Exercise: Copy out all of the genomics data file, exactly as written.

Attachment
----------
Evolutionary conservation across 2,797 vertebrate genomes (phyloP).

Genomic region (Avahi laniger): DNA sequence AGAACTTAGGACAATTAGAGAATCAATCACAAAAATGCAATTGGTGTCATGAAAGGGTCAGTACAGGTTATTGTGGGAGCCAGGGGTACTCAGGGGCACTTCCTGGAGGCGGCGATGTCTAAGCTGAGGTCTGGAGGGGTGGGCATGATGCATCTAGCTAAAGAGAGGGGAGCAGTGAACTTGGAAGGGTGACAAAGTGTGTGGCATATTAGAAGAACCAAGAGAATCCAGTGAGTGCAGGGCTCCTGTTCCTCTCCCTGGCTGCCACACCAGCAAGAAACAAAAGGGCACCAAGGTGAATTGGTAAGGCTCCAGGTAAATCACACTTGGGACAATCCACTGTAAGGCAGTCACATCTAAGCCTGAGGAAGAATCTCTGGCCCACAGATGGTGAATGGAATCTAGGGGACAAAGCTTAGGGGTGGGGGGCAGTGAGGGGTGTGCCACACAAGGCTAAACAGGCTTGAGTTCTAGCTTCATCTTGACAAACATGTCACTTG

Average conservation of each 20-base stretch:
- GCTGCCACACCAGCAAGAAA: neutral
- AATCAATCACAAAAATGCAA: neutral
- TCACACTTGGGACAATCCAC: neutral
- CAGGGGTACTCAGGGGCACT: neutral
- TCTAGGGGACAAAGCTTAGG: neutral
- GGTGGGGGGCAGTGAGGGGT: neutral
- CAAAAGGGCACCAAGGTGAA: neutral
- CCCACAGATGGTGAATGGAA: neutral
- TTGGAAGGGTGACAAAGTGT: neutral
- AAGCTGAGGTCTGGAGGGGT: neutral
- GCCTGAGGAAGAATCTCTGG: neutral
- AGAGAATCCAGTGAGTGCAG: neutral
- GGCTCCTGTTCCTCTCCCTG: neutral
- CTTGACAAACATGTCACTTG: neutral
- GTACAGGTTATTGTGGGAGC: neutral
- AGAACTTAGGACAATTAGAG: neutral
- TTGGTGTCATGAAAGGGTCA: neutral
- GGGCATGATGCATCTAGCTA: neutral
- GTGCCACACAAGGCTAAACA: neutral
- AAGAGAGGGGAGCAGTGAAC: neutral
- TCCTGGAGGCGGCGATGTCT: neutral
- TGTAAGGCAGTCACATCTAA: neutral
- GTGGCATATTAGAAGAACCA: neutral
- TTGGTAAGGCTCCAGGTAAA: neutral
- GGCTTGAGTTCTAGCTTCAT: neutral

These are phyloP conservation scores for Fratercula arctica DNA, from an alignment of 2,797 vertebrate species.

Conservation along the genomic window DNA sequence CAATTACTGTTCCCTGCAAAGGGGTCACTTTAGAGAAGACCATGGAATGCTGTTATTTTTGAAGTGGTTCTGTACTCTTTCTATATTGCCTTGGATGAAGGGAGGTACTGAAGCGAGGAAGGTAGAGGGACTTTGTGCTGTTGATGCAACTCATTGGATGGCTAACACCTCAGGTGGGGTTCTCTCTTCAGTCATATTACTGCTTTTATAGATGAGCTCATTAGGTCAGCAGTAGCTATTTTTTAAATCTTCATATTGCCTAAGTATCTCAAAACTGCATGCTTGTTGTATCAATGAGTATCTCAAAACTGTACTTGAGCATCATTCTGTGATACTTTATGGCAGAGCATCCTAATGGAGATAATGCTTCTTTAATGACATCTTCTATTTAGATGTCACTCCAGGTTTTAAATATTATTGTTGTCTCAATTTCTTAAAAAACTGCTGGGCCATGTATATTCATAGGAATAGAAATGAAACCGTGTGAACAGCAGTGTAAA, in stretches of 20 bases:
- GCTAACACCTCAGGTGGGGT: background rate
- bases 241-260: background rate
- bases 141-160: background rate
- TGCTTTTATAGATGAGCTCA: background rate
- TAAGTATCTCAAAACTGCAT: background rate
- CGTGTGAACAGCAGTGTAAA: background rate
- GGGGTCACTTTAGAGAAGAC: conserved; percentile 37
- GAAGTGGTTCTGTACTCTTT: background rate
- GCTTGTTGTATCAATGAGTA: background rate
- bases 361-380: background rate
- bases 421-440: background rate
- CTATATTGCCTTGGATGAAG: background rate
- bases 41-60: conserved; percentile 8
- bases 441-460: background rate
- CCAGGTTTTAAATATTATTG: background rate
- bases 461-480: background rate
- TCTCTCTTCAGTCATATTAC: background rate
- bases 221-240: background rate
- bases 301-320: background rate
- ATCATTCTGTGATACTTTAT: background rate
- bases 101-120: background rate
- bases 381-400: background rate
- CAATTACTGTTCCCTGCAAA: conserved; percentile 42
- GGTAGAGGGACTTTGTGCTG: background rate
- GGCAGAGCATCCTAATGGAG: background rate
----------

Evolutionary conservation across 2,797 vertebrate genomes (phyloP).

Genomic region (Avahi laniger): DNA sequence AGAACTTAGGACAATTAGAGAATCAATCACAAAAATGCAATTGGTGTCATGAAAGGGTCAGTACAGGTTATTGTGGGAGCCAGGGGTACTCAGGGGCACTTCCTGGAGGCGGCGATGTCTAAGCTGAGGTCTGGAGGGGTGGGCATGATGCATCTAGCTAAAGAGAGGGGAGCAGTGAACTTGGAAGGGTGACAAAGTGTGTGGCATATTAGAAGAACCAAGAGAATCCAGTGAGTGCAGGGCTCCTGTTCCTCTCCCTGGCTGCCACACCAGCAAGAAACAAAAGGGCACCAAGGTGAATTGGTAAGGCTCCAGGTAAATCACACTTGGGACAATCCACTGTAAGGCAGTCACATCTAAGCCTGAGGAAGAATCTCTGGCCCACAGATGGTGAATGGAATCTAGGGGACAAAGCTTAGGGGTGGGGGGCAGTGAGGGGTGTGCCACACAAGGCTAAACAGGCTTGAGTTCTAGCTTCATCTTGACAAACATGTCACTTG

Average conservation of each 20-base stretch:
- GCTGCCACACCAGCAAGAAA: neutral
- AATCAATCACAAAAATGCAA: neutral
- TCACACTTGGGACAATCCAC: neutral
- CAGGGGTACTCAGGGGCACT: neutral
- TCTAGGGGACAAAGCTTAGG: neutral
- GGTGGGGGGCAGTGAGGGGT: neutral
- CAAAAGGGCACCAAGGTGAA: neutral
- CCCACAGATGGTGAATGGAA: neutral
- TTGGAAGGGTGACAAAGTGT: neutral
- AAGCTGAGGTCTGGAGGGGT: neutral
- GCCTGAGGAAGAATCTCTGG: neutral
- AGAGAATCCAGTGAGTGCAG: neutral
- GGCTCCTGTTCCTCTCCCTG: neutral
- CTTGACAAACATGTCACTTG: neutral
- GTACAGGTTATTGTGGGAGC: neutral
- AGAACTTAGGACAATTAGAG: neutral
- TTGGTGTCATGAAAGGGTCA: neutral
- GGGCATGATGCATCTAGCTA: neutral
- GTGCCACACAAGGCTAAACA: neutral
- AAGAGAGGGGAGCAGTGAAC: neutral
- TCCTGGAGGCGGCGATGTCT: neutral
- TGTAAGGCAGTCACATCTAA: neutral
- GTGGCATATTAGAAGAACCA: neutral
- TTGGTAAGGCTCCAGGTAAA: neutral
- GGCTTGAGTTCTAGCTTCAT: neutral

These are phyloP conservation scores for Fratercula arctica DNA, from an alignment of 2,797 vertebrate species.

Conservation along the genomic window DNA sequence CAATTACTGTTCCCTGCAAAGGGGTCACTTTAGAGAAGACCATGGAATGCTGTTATTTTTGAAGTGGTTCTGTACTCTTTCTATATTGCCTTGGATGAAGGGAGGTACTGAAGCGAGGAAGGTAGAGGGACTTTGTGCTGTTGATGCAACTCATTGGATGGCTAACACCTCAGGTGGGGTTCTCTCTTCAGTCATATTACTGCTTTTATAGATGAGCTCATTAGGTCAGCAGTAGCTATTTTTTAAATCTTCATATTGCCTAAGTATCTCAAAACTGCATGCTTGTTGTATCAATGAGTATCTCAAAACTGTACTTGAGCATCATTCTGTGATACTTTATGGCAGAGCATCCTAATGGAGATAATGCTTCTTTAATGACATCTTCTATTTAGATGTCACTCCAGGTTTTAAATATTATTGTTGTCTCAATTTCTTAAAAAACTGCTGGGCCATGTATATTCATAGGAATAGAAATGAAACCGTGTGAACAGCAGTGTAAA, in stretches of 20 bases:
- GCTAACACCTCAGGTGGGGT: background rate
- bases 241-260: background rate
- bases 141-160: background rate
- TGCTTTTATAGATGAGCTCA: background rate
- TAAGTATCTCAAAACTGCAT: background rate
- CGTGTGAACAGCAGTGTAAA: background rate
- GGGGTCACTTTAGAGAAGAC: conserved; percentile 37
- GAAGTGGTTCTGTACTCTTT: background rate
- GCTTGTTGTATCAATGAGTA: background rate
- bases 361-380: background rate
- bases 421-440: background rate
- CTATATTGCCTTGGATGAAG: background rate
- bases 41-60: conserved; percentile 8
- bases 441-460: background rate
- CCAGGTTTTAAATATTATTG: background rate
- bases 461-480: background rate
- TCTCTCTTCAGTCATATTAC: background rate
- bases 221-240: background rate
- bases 301-320: background rate
- ATCATTCTGTGATACTTTAT: background rate
- bases 101-120: background rate
- bases 381-400: background rate
- CAATTACTGTTCCCTGCAAA: conserved; percentile 42
- GGTAGAGGGACTTTGTGCTG: background rate
- GGCAGAGCATCCTAATGGAG: background rate